JohnM

John Miele is a Citizen of the World, having spent time in many locations around the globe. Currently, he finds himself in Manila, but travels throughout the Philippines. John joined the Live in the Philippines Web Magazine in mid-2008.

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Dan
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Dan

Wow! Now thats eating heavy! No Chips? Looks great..

Paul Thompson
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Paul Thompson

Hey Neal; I was stationed in Newport RI back in the 70’s, got my first Tattoo at Sailor Don’s on the square. I’m from Boston/Cape Cod, pretty far from it, at that. I used to sit at the Sari-Sari drinking San Magoo beer here in Olongapo City years ago, and every time I wanted ice for my warm beer, the lady would shout “Juhn” and this kid would disappear and return with one glass of ice. One day I suggested that she get a cooler and keep ice at her store. She looked at me like I was evil and… Read more »

John Miele
Guest
John Miele

Dan: Ate too much and gave myself a belly ache… No room for chips!

hudson
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hudson

Hey John,
That looks so good. This is one of my fears about moving to the Philippines, I won’t be able to get home food. Sure there are plenty of Filipino dishes that I like, but what if I get that urge to make a run for the border and I need a taco fix in Bukidnon??

Mindanao Bob
Guest

Hi raiderdave – With $2300 you should be able to live a nice life with your girlfriend. You can live in Davao nicely on that amount.

John Miele
Guest
John Miele

Hudson: On most things, you can find the ingredients to make it yourself, but sometimes they are at a steep price.

Tyleen
Guest
Tyleen

Hi John
Do you want me to into my mothers recipe book for her Chow Chow recipe so you can make your own?
I remember hers as being very yummy and everyone stood in line for her chow chow gifts.
When in doubt …make your own.!!!
Tyleen

BOB G
Guest
BOB G

I am not trying to start a argument BOB just stateing the facts. In this day and time just say BIBLE and everyone gets excited. I am just stating what GODS word says. Do you not believe Matthew chapter 24 BOB. Is ok to talk about brands of beer but just mention GOD and you are in trouble. Whatever happened to IN GOD WE TRUST? Why don't you read Matthew chapter 24 and tell me what you think sir?

John Miele
Guest
John Miele

Tyleen: Thank you… The main issue was that the Filipinos who tried the Chow Chow didn’t really like it, so I’d end up having to eat it all myself (Can’t make just one jar). Not really sure why they didn’t care for it since it is similar to sweet relish.

Paul
Guest
Paul

Hi John – Baguettes? Bread? Whazzat? Is that something like pandesal? Ham? That’s like lechon baboy, right? Pickles? There’s something stirring in my memory on that one, but whazzat? 😯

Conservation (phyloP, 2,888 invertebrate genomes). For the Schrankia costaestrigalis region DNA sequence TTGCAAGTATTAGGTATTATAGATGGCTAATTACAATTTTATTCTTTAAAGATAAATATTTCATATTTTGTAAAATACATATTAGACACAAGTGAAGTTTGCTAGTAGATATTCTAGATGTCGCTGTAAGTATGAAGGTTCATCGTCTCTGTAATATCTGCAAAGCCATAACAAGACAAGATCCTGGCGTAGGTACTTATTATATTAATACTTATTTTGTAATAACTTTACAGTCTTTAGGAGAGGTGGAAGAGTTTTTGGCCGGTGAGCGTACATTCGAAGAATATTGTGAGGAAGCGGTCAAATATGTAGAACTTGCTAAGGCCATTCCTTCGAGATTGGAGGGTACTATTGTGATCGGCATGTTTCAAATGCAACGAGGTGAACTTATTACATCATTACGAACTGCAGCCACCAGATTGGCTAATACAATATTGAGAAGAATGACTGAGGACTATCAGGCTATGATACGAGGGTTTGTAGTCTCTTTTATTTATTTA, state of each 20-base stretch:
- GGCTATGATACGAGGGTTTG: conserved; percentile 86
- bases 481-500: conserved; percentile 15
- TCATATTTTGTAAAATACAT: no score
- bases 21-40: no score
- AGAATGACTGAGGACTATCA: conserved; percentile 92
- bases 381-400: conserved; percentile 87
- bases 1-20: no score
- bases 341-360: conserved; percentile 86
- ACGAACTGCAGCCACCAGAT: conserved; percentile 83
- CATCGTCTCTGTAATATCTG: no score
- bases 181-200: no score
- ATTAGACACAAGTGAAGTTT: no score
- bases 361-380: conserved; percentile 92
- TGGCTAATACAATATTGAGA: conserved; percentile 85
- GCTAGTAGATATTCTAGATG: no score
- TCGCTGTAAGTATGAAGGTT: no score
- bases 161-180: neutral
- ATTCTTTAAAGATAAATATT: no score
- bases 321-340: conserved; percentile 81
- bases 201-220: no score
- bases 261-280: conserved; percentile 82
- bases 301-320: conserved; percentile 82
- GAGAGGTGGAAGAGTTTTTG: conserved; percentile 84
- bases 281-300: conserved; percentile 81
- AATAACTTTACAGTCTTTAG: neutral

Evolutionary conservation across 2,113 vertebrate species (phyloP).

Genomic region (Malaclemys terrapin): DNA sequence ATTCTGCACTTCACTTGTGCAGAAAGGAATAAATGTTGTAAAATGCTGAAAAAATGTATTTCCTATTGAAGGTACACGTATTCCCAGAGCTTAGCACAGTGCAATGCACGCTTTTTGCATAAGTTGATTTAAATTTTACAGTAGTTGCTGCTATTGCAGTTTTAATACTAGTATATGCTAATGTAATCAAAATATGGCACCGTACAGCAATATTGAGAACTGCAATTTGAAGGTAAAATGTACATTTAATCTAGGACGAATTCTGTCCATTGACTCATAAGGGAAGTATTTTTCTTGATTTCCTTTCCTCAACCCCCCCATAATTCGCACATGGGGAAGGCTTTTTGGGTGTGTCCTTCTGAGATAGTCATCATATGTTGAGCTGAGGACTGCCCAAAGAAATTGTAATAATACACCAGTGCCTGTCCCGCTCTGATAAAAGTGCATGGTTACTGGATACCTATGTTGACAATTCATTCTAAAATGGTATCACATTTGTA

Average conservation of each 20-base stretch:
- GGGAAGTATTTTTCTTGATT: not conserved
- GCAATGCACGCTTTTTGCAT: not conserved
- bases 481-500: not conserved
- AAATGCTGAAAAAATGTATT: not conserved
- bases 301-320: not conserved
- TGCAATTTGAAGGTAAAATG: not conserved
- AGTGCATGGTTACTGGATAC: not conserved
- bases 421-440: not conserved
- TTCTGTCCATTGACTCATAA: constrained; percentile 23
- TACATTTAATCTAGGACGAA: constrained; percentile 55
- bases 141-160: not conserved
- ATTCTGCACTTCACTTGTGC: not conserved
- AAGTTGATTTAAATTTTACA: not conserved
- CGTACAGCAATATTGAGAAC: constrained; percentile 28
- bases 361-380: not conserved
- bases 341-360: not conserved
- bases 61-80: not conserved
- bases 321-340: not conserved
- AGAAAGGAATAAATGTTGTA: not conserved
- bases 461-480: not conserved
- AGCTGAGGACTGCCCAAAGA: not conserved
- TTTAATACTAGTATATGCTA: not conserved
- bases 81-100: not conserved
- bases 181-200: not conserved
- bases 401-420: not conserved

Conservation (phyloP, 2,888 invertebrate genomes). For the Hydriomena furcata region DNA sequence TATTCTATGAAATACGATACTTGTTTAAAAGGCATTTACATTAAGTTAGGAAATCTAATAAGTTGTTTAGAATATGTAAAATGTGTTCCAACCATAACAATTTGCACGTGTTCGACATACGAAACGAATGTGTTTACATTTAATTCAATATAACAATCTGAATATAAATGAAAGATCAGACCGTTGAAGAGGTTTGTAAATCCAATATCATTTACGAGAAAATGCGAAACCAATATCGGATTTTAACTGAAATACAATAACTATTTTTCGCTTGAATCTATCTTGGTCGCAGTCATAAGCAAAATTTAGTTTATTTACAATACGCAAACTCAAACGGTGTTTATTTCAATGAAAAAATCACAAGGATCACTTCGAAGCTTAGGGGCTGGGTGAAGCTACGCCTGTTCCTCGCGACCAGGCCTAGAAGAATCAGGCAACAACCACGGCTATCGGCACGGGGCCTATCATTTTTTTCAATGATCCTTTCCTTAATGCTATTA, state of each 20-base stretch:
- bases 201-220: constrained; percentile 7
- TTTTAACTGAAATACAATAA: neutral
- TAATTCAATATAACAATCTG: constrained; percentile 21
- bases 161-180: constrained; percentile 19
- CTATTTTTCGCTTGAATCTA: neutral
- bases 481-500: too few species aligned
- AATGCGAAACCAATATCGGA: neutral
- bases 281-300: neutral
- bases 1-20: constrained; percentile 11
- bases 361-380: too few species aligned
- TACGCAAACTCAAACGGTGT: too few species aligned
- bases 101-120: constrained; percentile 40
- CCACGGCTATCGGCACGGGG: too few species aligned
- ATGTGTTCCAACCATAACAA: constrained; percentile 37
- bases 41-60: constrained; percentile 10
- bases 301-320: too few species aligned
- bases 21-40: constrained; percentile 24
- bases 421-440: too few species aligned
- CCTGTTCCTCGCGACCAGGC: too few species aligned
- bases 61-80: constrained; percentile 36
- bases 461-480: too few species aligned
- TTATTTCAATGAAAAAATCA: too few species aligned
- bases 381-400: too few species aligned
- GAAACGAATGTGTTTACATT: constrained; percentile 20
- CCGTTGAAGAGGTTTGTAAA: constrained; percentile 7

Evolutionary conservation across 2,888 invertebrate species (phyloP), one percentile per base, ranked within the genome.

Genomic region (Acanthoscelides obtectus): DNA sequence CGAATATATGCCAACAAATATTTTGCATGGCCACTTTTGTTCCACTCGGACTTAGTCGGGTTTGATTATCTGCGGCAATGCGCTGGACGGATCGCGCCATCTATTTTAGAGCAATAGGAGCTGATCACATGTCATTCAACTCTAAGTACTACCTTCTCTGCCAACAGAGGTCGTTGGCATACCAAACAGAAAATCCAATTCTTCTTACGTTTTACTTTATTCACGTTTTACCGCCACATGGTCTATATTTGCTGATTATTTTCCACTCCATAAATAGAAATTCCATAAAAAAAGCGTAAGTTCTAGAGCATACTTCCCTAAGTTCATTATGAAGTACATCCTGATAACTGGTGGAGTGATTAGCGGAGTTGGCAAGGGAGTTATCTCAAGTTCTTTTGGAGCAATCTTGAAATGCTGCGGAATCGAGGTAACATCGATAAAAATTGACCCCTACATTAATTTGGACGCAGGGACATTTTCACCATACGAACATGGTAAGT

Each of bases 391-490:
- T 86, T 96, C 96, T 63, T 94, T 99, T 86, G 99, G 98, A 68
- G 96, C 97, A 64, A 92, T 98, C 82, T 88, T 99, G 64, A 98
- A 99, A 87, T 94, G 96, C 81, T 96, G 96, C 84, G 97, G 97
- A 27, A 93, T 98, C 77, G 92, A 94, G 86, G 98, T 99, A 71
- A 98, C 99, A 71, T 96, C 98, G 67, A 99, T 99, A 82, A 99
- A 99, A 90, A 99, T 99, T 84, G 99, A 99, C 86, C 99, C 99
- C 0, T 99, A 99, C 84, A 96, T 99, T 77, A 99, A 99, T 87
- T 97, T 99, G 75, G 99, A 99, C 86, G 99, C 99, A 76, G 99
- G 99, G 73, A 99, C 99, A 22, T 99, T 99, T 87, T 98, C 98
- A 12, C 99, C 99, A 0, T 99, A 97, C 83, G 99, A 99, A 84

I swear that I’ve heard of these things before, but I just can’t place when and where. Did someone mention them in an article before?

We’ll be taking a vacation to the USA later this year. Maybe I can ask a market vendor there for help. 😉

John Miele
Guest
John Miele

Paul: Yep, I would think that those things are tough to find up in Laoag… Maybe at the new mall, but outside of there?

Dave Starr
Guest

Good article, John. And very much on point. (by the way, you have now made the urge to visit the “Big Easy” again even stronger .. becuase if we ever go back there my wife and I will have our first meal there at Central Grocery for their top quality Muffuletta , another ‘real thing’ you will never get here in the Philippines. So many foreigners and even a few Balikbayan toss around statements like, “Living in the province is so much cheaper”, or “Living in the NCR costs so much more” and so on, without really considering the implications… Read more »

John Miele
Guest
John Miele

Dave: Central Grocery! Absolutely deadly! You could probably come close, but getting the bread would be tough here… Unless you bake it yourself. I’m really thinking of building a pugon out back to give it a try.

As you point out… Costs are based on lifestyle. For fruits, I’ve noticed that grapes get sort of pricey here (not native, don’t last long), but Juanito loves them, so we buy a small bunch for him. They were over 300 P per kg at the market last time.

PaulK
Member

Hi Dave – Unless it was 100% Kona from the 50th State, I wouldn’t take U.S. coffee if it was being given away by the barrell – bean or ground! 😀 Up here, we have Barako coffee from Batangas (whole bean or ground) and Cordillera coffee from the mountains (whole bean or ground) and enjoy both to the point of 8 cups each morning. Even more interesting is that it is much cheaper than those cans o’ cr@p from the USA! Come on up and live a little with a freshly brewed pot of Philippine coffee. You’ll give up your… Read more »

Neal in RI
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Neal in RI

Paul